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My 1st Hospital stay- Pomerado 🏥

As I checked into Pomerado Hospital on June 28, 2014 I had no idea what I was in for (and neither did my family for that matter).  I checked into the Emergency Room after an entire day of running to the bathroom.  I believe when I checked in I had gone to the bathroom approximately 12-15 times that day…and by that time all that was coming out was blood with immense pain.  After the normal ER questions, blood pressure and blood draw I was admitted into the Hospital.  Admittedly, I can’t recall every detail of my nearly two month Hospital stay-but I can recall most of it in bits and pieces.

After I was admitted we tried every drug possible (and by we I mean my GI doctor-Dr. Lee and I).  One of the last drugs I tried was called 6-MP or Mercaptopurine which is used to treat leukemia and is known as a chemo pill.  Ingesting this drug scared me more than anything, little did I know that taking Remicade would be what almost killed me.

I had my first Remicade infusion on July 7th and with little to no relief, my doctor assured me that after the second Remicade infusion is when most people start to feel better.  So, slightly earlier than two weeks from the first Remicade infusion, on July 18th, I had my second Remicade Infusion.  It was at this point that I think I started to blank out quite a bit.  I do know that my Doctor’s colleague came in for morning rounds, as Dr. Lee was on Vacation that week, and when he yelled into the bathroom all I spoke was jiberish.  He then looked at my husband and said, “What did she say…” and my husband responded with “I have no idea.”  I have no recollection of this…but it was then that my husband knew something was wrong.  At first, my husband was suspicious of a drug overdose…as I wasn’t making any sense and speaking in what he would refer to as “chipmunk” talk.  I was speaking fast but making no sense.  I would know where I was born, but not my birthdate.  It was as if my mind was battling for reality.  I remember my friend Kelsey visiting me, but only later on when I was conscious and talking would I ask my family, “Did she dye her hair blonde?”  Everyone was impressed that even in my state of anaphylactic shock I could recall such events.  I also recalled things that were untrue…I could have sworn I had something taken from me and put on a plane.  Later I would realize that my peace of mind about the future was what would be taken.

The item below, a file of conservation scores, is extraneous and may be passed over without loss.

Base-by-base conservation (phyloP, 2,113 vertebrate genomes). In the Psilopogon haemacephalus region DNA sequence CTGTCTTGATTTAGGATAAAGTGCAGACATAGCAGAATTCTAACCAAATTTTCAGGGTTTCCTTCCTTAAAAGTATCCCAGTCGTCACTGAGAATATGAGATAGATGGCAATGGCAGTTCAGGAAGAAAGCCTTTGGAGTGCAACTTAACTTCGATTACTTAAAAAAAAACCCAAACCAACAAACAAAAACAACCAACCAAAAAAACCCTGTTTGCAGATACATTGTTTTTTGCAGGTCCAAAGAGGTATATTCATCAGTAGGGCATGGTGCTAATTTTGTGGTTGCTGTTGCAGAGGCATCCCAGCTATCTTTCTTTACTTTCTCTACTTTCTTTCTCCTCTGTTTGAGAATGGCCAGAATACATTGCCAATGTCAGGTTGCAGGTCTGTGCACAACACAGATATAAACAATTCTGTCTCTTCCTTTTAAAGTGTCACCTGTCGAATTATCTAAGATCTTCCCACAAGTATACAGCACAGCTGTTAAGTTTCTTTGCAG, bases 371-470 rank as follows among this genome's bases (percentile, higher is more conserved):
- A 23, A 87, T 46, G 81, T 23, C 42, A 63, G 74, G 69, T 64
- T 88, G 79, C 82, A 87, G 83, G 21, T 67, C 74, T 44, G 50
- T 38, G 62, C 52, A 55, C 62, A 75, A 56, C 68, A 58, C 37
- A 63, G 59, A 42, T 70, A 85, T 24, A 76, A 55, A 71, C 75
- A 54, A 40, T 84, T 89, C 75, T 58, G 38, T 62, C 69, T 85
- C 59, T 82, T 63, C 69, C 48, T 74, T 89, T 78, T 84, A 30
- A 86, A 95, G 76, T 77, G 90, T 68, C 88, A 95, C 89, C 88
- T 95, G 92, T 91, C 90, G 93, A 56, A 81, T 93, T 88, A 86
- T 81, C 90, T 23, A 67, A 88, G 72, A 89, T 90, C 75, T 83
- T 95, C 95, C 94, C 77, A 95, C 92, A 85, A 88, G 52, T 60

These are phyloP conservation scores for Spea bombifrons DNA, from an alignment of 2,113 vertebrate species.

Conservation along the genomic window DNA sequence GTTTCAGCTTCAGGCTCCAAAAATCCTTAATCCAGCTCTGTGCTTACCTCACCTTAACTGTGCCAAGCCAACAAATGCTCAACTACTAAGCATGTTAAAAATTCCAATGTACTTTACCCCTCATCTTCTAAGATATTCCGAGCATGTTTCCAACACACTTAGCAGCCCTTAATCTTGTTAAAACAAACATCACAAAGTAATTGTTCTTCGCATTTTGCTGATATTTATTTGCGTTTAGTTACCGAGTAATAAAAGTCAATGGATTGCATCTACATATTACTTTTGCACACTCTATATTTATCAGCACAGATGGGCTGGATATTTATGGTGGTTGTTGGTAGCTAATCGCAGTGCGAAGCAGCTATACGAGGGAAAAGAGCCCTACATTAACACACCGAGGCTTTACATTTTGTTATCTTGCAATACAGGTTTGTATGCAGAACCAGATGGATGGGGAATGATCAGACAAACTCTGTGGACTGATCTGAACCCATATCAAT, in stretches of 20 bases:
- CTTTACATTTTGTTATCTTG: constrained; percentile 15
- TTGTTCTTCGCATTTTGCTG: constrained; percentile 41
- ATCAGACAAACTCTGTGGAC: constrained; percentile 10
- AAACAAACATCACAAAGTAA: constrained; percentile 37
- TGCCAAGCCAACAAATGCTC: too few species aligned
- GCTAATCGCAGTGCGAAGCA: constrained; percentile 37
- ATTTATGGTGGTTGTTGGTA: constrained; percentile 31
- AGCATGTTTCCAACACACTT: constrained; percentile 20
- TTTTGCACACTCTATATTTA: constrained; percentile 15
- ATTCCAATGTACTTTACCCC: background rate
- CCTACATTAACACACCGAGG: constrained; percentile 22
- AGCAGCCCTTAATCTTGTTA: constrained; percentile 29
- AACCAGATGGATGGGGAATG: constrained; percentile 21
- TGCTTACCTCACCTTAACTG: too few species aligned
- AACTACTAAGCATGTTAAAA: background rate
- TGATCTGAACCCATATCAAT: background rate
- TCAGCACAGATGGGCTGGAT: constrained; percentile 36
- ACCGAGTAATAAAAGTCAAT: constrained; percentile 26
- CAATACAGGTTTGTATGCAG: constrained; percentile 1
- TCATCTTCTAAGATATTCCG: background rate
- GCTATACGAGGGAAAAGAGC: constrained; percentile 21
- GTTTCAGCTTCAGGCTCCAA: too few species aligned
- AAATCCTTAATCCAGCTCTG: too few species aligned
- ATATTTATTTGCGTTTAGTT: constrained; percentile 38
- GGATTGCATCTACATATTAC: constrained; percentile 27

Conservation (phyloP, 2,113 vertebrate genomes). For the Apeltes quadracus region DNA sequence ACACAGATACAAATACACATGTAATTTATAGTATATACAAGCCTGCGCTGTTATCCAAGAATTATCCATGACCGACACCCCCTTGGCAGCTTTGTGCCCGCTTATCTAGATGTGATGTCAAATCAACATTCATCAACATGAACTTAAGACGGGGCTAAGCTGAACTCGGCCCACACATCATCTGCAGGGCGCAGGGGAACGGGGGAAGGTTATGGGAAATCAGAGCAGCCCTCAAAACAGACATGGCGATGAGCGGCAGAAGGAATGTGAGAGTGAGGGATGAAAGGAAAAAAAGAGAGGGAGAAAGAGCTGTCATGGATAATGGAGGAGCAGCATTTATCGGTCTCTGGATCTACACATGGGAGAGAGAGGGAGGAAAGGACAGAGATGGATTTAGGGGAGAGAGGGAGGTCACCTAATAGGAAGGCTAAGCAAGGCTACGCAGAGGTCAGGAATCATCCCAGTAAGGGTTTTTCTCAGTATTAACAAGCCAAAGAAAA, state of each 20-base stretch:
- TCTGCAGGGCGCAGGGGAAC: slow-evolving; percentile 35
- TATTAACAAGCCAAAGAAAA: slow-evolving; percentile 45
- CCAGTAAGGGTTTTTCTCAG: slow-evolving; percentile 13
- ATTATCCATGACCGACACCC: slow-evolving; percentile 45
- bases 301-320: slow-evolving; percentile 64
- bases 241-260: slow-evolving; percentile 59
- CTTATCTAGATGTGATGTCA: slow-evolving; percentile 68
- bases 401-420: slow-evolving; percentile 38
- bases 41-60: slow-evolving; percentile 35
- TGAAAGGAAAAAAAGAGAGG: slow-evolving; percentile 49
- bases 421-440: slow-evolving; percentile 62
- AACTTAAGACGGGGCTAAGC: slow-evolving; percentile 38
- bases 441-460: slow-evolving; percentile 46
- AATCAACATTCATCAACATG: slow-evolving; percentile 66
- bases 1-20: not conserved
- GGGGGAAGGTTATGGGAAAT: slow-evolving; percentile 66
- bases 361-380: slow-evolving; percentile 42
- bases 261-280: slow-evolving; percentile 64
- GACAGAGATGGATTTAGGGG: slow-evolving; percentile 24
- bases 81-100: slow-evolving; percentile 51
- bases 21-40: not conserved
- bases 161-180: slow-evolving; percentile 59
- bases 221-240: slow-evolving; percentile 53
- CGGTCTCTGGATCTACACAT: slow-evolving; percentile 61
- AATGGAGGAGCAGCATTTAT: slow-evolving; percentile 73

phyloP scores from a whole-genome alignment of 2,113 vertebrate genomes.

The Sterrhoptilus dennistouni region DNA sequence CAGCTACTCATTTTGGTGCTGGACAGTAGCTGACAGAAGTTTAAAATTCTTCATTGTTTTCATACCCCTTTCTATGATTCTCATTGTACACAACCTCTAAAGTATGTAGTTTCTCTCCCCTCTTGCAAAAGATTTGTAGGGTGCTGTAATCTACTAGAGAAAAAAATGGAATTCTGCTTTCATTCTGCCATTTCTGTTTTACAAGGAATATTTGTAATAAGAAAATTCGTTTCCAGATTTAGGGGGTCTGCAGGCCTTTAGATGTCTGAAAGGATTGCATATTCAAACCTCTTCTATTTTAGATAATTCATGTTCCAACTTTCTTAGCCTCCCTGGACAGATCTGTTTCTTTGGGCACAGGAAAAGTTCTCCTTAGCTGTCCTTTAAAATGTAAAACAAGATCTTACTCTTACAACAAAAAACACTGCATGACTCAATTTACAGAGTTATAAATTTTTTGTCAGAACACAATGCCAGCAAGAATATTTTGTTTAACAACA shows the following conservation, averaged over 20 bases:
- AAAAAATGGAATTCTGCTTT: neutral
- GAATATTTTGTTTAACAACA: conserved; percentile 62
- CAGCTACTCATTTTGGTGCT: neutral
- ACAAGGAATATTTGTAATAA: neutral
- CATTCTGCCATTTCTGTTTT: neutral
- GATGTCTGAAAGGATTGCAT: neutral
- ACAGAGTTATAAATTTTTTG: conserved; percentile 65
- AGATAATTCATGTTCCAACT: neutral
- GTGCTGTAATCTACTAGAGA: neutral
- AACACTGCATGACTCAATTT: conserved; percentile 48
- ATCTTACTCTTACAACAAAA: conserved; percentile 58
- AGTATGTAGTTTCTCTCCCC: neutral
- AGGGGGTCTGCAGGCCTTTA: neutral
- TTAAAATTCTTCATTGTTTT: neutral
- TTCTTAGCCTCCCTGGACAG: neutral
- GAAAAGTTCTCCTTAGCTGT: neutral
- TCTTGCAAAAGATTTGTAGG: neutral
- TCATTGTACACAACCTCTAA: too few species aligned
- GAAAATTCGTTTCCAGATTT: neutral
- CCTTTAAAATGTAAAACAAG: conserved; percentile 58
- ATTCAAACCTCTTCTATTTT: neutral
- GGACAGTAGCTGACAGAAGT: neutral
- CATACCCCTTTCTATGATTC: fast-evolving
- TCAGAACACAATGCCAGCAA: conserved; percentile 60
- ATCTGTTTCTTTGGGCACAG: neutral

I was diagnosed with TTP (Thrombotic Thrombocytopenic Purpura) by a kidney specialist approximately four days into the darkest time in my life-up to this point.  For those of you who have no idea what TTP is-it’s an extremely rare blood disorder where the platelets form like spider webs and when red blood cells pass through it cuts them in half which caused small blood clots all throughout my body.  As a result it looked as if I was having mini strokes (or so my mother would tell me later on).  It took my bone marrow being affected, my liver and kidneys almost shutting down for someone to figure what was wrong.  I almost died because TTP was not a listed side effect of the drug remicade.

It took a pic line in my neck and ten plateletpheresis treatments where everyday for three hours through the pic line all the blood was drained from my body spun in a machine to take out all the bad platelets and replaced with donor platelets.  So the next time you donate blood, plasma, or platelets think of me-it takes a lot of people to help one person.  And if you’ve ever donated…maybe you saved my life!